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Treasure from the California Gold Rush lost in a shipwreck is now back in SoCal




Gold coins from the SS Central America
Gold coins from the SS Central America
Lori Galarreta/ KPCC

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Treasure from the California gold rush that was lost in a shipwreck is finally coming home. The gold recovered from the SS Central America is now in Long Beach for a public display. The exhibition at the Long Beach Convention Center opens February 22 and runs through February 24, 2018.

Bob Evans is a geologist and the chief scientist for the project. He told Take Two the story of the ship and its treasure. The SS Central America was traveling between Panama and New York in 1857 when it hit a hurricane and sank with tons of gold from the California Gold Rush, Evans said.

The ship was actually found 30 years ago, so Evans said he's looking forward to displaying the findings.

I have been working on this treasure since the early 1980s, actually, so I've been waiting for this for a long time.

Evans walked us through the work he's doing to painstakingly remove the dirt and deposits from each piece of gold.

Bob Evens, geologist and chief scientist for the SS Central America in his lab.
Bob Evens, geologist and chief scientist for the SS Central America in his lab.

The technical term for this process is 'curating,' from the Latin word for 'to care,' Evans said. Some might call this 'cleaning,' but that has a negative connotation as a harsh process in the world for coin enthusiasts.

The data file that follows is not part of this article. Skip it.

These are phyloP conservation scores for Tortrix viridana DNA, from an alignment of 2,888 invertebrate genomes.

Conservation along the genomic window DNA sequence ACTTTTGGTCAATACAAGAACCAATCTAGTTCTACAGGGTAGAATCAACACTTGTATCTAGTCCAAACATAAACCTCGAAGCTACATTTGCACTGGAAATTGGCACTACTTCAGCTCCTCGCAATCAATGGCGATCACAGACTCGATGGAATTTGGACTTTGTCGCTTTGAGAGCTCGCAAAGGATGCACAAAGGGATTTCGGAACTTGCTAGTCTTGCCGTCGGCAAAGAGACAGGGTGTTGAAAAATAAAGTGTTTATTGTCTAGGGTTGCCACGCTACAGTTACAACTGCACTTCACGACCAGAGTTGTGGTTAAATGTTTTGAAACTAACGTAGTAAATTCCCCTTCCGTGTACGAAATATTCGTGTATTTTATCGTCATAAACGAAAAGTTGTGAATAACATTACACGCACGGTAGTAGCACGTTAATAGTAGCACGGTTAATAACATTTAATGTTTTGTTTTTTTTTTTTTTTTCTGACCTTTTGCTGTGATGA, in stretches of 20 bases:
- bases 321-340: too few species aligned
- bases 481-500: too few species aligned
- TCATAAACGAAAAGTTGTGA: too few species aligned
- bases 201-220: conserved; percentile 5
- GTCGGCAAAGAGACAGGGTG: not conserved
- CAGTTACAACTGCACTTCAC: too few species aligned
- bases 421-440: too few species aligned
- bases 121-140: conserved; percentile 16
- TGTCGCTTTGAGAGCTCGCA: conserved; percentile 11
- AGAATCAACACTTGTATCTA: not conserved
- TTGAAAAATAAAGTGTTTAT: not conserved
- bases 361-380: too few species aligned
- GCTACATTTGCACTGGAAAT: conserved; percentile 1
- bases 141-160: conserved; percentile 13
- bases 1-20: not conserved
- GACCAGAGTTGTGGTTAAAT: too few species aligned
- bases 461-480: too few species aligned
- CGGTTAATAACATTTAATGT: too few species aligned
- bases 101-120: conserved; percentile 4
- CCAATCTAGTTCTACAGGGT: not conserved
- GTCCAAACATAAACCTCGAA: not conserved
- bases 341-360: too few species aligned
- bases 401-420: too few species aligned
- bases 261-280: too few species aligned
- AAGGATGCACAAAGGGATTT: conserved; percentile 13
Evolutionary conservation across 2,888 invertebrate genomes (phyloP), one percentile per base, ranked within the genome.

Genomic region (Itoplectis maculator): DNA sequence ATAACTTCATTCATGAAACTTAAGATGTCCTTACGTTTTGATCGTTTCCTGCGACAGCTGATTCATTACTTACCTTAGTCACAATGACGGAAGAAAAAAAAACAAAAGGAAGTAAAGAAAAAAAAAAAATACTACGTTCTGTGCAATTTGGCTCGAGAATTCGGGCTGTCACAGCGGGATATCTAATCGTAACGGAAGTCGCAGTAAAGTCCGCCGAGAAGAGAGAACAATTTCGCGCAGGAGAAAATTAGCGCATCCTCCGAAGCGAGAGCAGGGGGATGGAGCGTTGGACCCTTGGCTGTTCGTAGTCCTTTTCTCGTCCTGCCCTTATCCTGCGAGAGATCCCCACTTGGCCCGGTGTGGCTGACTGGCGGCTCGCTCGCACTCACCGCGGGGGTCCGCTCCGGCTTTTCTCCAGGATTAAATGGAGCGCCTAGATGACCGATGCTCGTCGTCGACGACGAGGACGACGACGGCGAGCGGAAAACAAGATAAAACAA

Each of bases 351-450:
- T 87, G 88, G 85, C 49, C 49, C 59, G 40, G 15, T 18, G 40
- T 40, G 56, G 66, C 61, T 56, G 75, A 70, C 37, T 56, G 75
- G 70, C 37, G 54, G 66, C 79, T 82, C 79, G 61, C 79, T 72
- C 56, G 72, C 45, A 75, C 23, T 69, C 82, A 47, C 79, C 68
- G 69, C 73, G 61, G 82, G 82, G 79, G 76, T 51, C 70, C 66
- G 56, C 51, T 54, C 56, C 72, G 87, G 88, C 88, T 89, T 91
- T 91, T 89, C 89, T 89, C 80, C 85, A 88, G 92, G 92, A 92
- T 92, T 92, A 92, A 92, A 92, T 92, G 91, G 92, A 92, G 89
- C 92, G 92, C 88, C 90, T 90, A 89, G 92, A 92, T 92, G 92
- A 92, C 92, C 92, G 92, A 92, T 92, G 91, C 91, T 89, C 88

First the coins take a soak in a special solution that Evans formulated to take into account the softness of gold compared to other metals.

Coins from the SS Central America Soaking in a special solution
Coins from the SS Central America Soaking in a special solution

Once this process is done, Evans rinses the coins and then uses special artist's brushes, working under a microscope to ensure there are no deposits left in the tiny ridges and indents of the coins.

Bob Evans works with an artist's brush under a microscope to ensure each coin is spotless
Bob Evans works with an artist's brush under a microscope to ensure each coin is spotless
Lori Galarreta/ KPCC

When the coin is completely spotless, Evans rinses it again and uses a hairdryer to dry it.

Bob Evans drying a finished coin
Bob Evans drying a finished coin
Lori Galarreta/ KPCC

Evans catalogues each coin and artifact after he's finished working with it. The treasure includes gold dust and bars in addition to a variety of coins, including foreign-made coins and some from private mints.

The signature coin of the SS Central America is the 1857 double eagle, Evans said. The coin was worth $20 back then, but now, thanks to the shipwreck keeping the coins out of circulation and in good condition, they're worth much more.

When a coin is in mint state condition, this can add many, many multiples of value to a coin's worth. A double eagle in absolutely perfect condition can run into the six figures, over $100,ooo for that particular ounce of gold.

There are also smaller coins, some worth less than a dollar called California fractional gold pieces. 

Double Eagle Coins and a small California Fractional Gold piece
Double Eagle Coins and a small California Fractional Gold piece

The gold bars are called assayers' ingots. A gold miner would bring in the raw gold dust and nuggets to an assayer who would melt them into a block like this stamped with the gold's dollar value. 

An Assayer's Ingot from the SS Central America
An Assayer's Ingot from the SS Central America

This treasure is a key piece of California history because of its gold rush ties, Evans said.

When gold was discovered in California, now there was a reason to have a state in California. All these people went there; there was enough population to make it a state and it was so important economically. That's what this shipwreck and this story and the ship itself were all about, the transfer of wealth from California to New York and the rest of the world. That's what made this the greatest lost treasure in United States history.



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